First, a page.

Inside a Data Scientist’s ToolBox: Top 9 Data Science Algorithms
In a Data Science interview, the interviewer asked me, how would you explain top data science algorithms to a non-tech person. I told him that Data science is…..(read the article to know :D).
The explanation is too simple that you can easily understand. We will discuss mostly machine learning algorithms that are important for data scientists and classify them based on supervised and unsupervised roles. I will provide you an outline for all the important algorithms that you can deploy for improving your data science operations.
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Top Data Science Algorithms
Here is the list of top Data Science Algorithms that you must know to become a data scientist. Let’s start with the first one –
1. Linear Regression
Linear Regression is a method of measuring the relationship between two continuous variables. The two variables are –
- Independent Variable – “x”
- Dependent Variable – “y”
In the case of a simple linear regression, the independent value is the predictor value and it is only one. The relationship between x and y can be described as:
y = mx + c
Where m is the slope and c is the intercept.
Based on the predicted output and the actual output, we perform the calculation
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2. Logistic Regression
Logistic Regression is used for binary classification of data-points. It performs categorical classification that results in the output belonging to either of the two classes (1 or 0). For example, predicting whether it would rain or not, based on the weather condition is an example of logistic regression.
The two important parts of Logistic Regression are Hypothesis and the Sigmoid Curve. Using this hypothesis, we derive the likelihood of an event. The data that is produced from our hypothesis is fit into the log function that ultimately forms an S shaped curve called ‘sigmoid’. Based on this log function, we are able to determine the category of the class.
The sigmoid is an S-shaped curve which is represented as follows:
We generate this with the help of logistic function –
1 / (1 + e^-x)
Here, e represents base of natural log and we obtain the S-shaped curve with values between 0 and 1. The equation for logistic regression is written as:
y = e^(b0 + b1*x) / (1 + e^(b0 + b1*x))
Here, b0 and b1 are the coefficients of the input x. These coefficients are estimated using the data through “maximum likelihood estimation”.
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3. K-Means Clustering
According to the formal definition of K-means clustering – K-means clustering is an iterative algorithm that partitions a group of data containing n values into k subgroups. Each of the n value belongs to the k cluster with the nearest mean. This means that given a group of objects, we partition that group into several sub-groups. These sub-groups are formed on the basis of their similarity and the distance of each data-point in the sub-group with the mean of their centroid. K-means clustering is the most popular form of an unsupervised learning algorithm. It is easy to understand and implement.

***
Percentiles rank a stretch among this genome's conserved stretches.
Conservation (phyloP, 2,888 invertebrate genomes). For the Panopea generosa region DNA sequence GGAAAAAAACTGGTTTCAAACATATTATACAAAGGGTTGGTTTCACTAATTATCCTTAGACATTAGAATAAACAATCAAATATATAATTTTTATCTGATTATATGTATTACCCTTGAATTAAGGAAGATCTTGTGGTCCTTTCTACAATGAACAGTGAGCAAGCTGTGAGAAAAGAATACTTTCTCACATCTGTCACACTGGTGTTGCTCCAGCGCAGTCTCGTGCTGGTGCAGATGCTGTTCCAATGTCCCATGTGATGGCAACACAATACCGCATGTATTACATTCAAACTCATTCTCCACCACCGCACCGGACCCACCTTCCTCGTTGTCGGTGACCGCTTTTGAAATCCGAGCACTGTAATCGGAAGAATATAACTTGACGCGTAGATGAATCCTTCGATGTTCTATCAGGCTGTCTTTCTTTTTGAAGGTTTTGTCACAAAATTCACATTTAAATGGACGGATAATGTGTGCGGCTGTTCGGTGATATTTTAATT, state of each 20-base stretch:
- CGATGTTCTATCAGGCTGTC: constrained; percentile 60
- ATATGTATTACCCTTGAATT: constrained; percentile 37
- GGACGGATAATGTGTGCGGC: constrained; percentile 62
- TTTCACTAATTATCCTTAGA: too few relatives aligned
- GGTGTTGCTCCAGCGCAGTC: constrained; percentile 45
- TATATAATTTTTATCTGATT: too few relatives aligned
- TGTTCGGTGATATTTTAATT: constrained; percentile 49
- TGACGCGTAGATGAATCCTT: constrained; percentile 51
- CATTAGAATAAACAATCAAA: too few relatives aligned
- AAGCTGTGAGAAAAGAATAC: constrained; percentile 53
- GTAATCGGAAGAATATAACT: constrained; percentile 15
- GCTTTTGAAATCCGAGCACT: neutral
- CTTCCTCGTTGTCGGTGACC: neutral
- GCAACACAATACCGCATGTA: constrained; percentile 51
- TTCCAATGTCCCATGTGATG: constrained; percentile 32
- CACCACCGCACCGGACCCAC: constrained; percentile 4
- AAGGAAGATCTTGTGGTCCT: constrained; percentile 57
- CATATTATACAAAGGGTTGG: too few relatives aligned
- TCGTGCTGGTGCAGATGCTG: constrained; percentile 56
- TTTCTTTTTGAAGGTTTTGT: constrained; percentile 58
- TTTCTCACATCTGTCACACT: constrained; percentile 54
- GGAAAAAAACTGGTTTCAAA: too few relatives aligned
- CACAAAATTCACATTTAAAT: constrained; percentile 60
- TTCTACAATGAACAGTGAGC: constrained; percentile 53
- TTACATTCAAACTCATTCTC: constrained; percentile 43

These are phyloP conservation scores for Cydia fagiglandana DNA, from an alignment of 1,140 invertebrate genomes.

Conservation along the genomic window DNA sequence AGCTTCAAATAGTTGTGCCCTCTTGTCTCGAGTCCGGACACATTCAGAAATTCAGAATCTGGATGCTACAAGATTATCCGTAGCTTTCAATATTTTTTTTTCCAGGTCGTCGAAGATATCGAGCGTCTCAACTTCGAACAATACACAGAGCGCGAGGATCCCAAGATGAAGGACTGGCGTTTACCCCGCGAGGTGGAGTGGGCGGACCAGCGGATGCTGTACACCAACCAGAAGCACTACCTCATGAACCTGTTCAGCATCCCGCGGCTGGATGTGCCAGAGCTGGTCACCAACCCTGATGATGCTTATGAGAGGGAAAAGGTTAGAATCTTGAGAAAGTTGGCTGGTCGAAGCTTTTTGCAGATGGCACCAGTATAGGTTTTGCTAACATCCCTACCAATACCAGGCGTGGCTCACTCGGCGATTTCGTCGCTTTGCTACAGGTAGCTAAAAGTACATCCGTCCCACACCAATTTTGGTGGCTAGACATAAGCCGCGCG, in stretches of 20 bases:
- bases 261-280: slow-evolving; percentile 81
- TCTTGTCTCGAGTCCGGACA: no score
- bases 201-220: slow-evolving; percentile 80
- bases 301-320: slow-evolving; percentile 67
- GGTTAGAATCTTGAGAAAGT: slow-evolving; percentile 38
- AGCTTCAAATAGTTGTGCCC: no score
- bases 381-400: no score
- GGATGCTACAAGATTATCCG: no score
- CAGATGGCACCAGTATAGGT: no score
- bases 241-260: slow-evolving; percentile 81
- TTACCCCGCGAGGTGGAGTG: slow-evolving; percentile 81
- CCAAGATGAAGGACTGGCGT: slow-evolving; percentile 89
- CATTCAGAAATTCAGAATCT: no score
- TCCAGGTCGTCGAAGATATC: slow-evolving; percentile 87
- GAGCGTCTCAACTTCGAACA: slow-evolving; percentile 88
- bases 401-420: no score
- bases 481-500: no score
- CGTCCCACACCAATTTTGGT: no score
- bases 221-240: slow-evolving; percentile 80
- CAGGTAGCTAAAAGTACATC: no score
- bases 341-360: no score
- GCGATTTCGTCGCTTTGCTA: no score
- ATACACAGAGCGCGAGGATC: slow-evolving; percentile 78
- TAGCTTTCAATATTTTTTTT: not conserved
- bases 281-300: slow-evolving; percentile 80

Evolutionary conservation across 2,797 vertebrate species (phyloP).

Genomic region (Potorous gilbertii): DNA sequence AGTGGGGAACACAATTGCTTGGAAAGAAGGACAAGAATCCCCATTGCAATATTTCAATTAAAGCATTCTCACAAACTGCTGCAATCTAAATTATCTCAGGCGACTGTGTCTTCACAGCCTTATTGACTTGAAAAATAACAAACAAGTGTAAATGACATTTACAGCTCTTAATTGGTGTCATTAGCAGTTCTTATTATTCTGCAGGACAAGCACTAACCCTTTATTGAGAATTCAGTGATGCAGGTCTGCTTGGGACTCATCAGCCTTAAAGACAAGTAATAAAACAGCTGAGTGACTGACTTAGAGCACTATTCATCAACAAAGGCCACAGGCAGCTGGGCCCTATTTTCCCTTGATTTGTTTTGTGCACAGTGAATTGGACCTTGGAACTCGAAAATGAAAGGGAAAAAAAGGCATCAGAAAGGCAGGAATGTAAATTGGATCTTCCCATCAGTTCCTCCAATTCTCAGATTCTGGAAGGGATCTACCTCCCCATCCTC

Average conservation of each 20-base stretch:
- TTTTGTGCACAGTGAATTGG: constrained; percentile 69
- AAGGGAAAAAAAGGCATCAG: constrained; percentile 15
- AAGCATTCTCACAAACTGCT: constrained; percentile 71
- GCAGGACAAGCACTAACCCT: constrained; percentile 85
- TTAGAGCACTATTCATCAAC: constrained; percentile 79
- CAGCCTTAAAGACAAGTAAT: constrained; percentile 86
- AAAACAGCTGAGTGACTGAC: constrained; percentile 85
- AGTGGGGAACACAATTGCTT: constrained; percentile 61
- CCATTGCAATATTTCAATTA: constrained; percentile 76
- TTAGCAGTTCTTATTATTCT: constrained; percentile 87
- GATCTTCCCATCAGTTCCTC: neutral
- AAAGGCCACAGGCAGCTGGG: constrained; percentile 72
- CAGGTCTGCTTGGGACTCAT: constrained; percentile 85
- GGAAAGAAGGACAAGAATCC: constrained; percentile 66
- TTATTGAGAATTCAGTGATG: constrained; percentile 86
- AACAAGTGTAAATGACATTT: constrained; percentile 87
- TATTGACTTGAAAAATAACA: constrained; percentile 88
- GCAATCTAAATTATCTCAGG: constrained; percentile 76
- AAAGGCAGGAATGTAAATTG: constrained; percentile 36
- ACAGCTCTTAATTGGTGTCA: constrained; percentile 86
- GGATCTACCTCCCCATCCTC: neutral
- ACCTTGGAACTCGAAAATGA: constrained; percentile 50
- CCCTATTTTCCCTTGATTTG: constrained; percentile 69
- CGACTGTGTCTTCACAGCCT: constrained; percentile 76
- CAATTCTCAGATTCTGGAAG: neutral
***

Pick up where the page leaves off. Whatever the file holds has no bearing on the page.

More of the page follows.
The objective of the K-means clustering is to minimize the Euclidean distance that each point has from the centroid of the cluster. This is known as intra-cluster variance and can be minimized using the following squared error function –
Where J is the objective function of the centroid of the cluster. K are the number of clusters and n are the number of cases. C is the number of centroids and j is the number of clusters. X is the given data-point from which we have to determine the Euclidean Distance to the centroid. Let us have a look at the algorithm for K-means clustering –
- First, we randomly initialize and select the k-points. These k-points are the means.
- We use the Euclidean distance to find data-points that are closest to their centreW of the cluster.
- Then we calculate the mean of all the points in the cluster which is finding their centroid.
- We iteratively repeat step 1, 2 and 3 until all the points are assigned to their respective clusters.
K-means Clustering – A detailed guide for you.
4. Principal Component Analysis
One of the most important part of data science is dimension. There are several dimensions in data. The dimensions are represented as n. For example, suppose that as a data scientist working in a financial company, you have to deal with customer data that involves their credit-score, personal details, salary and hundreds of other parameters. In order to understand the significant labels that contribute towards our model, we use dimensionality reduction. PCA is a type of reduction algorithm.
With the help of PCA, we can reduce the number of dimensions while keeping all the important ones in our model. There are PCAs based on the number of dimension and each one is perpendicular to the other (or orthogonal). The dot product of all the orthogonal PCs is 0.
5. Support Vector Machines